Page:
First, what does it mean to 'reconcile' accounts payable?
This just means you are double-checking that your bookkeeping system contains all the unpaid bills that you have received and that the combined total owing is accurate in the system. For example, if the unpaid bills add up to $5,000, your accounts payable account must show $5,000.
Check every invoice/bill you received for accuracy - make sure the details on each document match what you actually ordered and received.
Enter the bills/invoices into your bookkeeping system. Write or stamp on them ‘entered’ or ‘processed’ to show they have been recorded in the bookkeeping system.
the entered bills away into an alphabetical concertina folder or a punch-hole folder with alphabet tabs. Label the folder ‘Unpaid
Invoices’. Make sure you only use this folder for unpaid bills so you don’t get mixed up with other paper work. Or scan/save them to an electronic filing system.
You should receive a Statement from each of your
suppliers at least once a month listing all the purchases you made from them during the previous 4 weeks. If you don't receive a Statement and you have a lot of invoices from them, phone and ask for a Statement because you want to make sure that what you believe you owe them is that same as what their records show. If you don't expect to receive a Statement and you know there was only one or two invoices from the vendor, use those instead.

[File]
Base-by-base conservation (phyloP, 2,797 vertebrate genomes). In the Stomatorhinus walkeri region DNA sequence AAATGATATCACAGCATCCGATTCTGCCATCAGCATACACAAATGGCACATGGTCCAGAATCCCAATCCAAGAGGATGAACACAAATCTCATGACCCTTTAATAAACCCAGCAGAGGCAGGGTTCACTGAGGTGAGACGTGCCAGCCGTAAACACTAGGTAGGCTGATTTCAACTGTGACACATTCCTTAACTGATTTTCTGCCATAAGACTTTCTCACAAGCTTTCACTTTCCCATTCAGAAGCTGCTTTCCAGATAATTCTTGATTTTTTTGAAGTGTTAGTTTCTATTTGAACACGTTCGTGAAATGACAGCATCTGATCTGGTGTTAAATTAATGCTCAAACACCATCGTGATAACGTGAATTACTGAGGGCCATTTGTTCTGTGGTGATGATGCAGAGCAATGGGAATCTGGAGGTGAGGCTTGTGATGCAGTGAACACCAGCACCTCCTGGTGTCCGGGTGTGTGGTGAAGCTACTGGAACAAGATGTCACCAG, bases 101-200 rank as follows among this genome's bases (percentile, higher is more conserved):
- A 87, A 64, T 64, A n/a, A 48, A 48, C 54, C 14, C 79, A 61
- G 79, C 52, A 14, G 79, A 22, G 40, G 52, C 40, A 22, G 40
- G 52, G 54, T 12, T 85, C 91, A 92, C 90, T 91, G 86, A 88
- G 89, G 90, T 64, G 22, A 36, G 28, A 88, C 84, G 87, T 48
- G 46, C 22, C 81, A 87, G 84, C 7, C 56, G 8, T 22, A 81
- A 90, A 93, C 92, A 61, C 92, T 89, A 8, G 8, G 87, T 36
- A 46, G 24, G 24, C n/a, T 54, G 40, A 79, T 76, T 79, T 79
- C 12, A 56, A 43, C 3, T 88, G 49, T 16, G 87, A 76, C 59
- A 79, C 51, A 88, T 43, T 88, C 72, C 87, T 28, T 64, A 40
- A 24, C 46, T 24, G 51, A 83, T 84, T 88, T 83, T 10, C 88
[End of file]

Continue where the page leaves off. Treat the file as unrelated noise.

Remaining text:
Match your bills to the Statements or invoices. Take your unpaid bills out of the folder. Make a tick on each Statement next to the
ones you have invoices for, and attach them behind. If there are any
purchases on the Statement for which you do not have an invoice (or credit note for any refunds),
highlight it and phone the supplier for a copy. They will willingly
email or fax one through because, of course, they will want their money!
Never pay for an invoice that you do not have. Once the missing bill arrives, tick it off on the Statement.
Highlight the overall total on each Statement or Invoice so that you can quickly see what the total is. You can also write 'R' on the Statement or stamp it with a 'reconciled' stamp which indicates that all invoices are accounted for.
Match the Statement totals to the Payables List. Pull up a Payables Report from your bookkeeping system or your Excel spreadsheet; it's easiest to have it in alphabetical order. It may be easier to print it out. Sort all the Statements with their attached invoices into the same alphabetical order as the list. Match the total owing on each Statement with the total on the Payables list. The ones that match can be ticked off. If any don't match, highlight them on the list. It may be that you have not recorded all the invoices, or have missed off credits, or there may be invoices from the previous months that you haven't yet paid... Find the problem and fix it.
The next step is to pay the bills on the due date.
Double Entry Bookkeeping Journal when entering a bill:
Debit: Expense account (profit and loss)
Credit: Accounts Payable account (balance sheet)
Accounts Payable Procedures : Seven Steps to pay Bills and Expenses
Ok, you have followed the above accounts payable procedures. Your